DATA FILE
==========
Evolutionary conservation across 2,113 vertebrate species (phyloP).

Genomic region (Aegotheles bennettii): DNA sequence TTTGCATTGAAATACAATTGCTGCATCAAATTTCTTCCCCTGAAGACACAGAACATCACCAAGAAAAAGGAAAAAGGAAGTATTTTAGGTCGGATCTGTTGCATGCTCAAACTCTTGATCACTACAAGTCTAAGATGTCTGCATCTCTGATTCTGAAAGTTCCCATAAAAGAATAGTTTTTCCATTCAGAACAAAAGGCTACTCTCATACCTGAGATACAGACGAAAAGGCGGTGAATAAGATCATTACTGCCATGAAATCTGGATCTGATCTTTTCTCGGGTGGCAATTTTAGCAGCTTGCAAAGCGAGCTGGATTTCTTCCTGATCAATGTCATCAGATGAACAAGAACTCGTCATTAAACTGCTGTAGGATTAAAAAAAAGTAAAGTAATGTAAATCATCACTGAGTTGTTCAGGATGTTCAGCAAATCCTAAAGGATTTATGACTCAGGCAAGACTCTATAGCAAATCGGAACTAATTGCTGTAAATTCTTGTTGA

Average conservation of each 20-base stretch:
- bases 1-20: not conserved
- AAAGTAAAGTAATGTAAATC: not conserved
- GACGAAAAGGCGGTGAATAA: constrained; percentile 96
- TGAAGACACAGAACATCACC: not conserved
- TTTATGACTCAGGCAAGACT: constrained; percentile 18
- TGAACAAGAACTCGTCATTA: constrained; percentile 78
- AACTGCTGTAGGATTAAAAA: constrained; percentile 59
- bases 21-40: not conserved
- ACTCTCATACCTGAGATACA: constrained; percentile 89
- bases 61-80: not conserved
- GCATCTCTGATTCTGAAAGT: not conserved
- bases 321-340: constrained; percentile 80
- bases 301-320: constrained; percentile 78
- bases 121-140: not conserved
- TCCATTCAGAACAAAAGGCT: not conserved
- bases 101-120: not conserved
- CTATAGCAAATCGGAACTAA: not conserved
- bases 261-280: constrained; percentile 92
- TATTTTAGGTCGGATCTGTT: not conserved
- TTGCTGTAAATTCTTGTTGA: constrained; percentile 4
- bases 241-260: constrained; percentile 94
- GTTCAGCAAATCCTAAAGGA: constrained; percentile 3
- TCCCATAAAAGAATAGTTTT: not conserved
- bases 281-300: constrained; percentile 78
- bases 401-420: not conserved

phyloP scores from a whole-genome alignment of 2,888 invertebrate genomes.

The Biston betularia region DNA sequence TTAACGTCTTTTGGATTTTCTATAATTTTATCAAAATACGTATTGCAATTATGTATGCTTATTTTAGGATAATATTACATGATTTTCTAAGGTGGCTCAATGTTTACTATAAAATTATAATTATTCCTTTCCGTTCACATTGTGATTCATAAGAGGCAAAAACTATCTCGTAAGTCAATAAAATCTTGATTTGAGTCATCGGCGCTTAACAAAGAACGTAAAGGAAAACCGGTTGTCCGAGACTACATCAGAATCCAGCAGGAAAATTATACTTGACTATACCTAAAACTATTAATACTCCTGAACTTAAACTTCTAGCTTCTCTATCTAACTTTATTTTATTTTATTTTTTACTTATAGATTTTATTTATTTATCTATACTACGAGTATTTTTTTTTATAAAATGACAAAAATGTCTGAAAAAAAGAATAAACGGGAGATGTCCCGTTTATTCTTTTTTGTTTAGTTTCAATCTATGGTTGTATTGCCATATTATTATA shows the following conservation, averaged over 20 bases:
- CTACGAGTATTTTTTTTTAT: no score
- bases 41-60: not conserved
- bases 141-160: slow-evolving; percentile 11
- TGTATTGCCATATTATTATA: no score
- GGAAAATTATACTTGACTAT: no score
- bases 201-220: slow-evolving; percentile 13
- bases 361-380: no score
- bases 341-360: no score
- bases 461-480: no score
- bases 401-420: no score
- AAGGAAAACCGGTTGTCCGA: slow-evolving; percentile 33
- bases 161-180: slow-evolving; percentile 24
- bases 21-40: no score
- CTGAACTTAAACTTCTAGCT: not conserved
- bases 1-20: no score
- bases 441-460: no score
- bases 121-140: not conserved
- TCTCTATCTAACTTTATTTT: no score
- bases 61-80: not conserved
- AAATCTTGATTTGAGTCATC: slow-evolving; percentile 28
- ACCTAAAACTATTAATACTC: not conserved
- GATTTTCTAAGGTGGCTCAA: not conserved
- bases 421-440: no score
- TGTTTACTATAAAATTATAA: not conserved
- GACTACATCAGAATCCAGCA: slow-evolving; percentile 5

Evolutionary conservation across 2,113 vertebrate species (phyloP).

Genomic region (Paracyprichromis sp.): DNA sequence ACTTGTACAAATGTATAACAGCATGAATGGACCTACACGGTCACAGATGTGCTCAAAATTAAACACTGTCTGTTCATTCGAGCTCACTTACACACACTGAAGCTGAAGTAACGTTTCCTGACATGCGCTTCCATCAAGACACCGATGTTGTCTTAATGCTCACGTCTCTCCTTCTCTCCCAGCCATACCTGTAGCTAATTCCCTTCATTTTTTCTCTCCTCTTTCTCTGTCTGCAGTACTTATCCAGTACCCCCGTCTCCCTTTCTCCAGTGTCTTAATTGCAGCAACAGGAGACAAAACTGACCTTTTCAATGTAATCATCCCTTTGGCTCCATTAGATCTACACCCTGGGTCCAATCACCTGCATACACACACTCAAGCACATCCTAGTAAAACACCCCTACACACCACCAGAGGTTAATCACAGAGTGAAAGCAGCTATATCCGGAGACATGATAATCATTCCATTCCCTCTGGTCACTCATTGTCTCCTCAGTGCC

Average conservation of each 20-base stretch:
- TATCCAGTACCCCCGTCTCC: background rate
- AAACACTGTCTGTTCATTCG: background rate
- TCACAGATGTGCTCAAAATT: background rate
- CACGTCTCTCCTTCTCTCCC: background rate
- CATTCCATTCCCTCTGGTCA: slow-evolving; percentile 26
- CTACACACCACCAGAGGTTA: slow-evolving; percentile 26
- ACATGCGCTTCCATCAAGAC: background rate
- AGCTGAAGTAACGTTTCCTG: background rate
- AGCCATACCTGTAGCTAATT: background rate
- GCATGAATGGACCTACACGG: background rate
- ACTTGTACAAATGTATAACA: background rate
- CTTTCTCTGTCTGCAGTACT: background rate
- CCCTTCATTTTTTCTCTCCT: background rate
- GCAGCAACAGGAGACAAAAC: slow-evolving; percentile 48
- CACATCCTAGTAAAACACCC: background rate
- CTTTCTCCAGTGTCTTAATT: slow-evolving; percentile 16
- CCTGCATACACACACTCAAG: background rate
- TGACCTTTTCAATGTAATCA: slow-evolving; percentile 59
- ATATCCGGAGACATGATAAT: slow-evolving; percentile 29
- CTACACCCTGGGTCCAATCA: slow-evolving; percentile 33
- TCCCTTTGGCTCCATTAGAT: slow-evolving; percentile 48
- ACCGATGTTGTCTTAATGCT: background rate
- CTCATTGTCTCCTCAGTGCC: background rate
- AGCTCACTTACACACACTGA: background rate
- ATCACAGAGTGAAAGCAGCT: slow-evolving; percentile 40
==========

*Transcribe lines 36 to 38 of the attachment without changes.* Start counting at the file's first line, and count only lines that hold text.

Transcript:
- bases 201-220: slow-evolving; percentile 13
- bases 361-380: no score
- bases 341-360: no score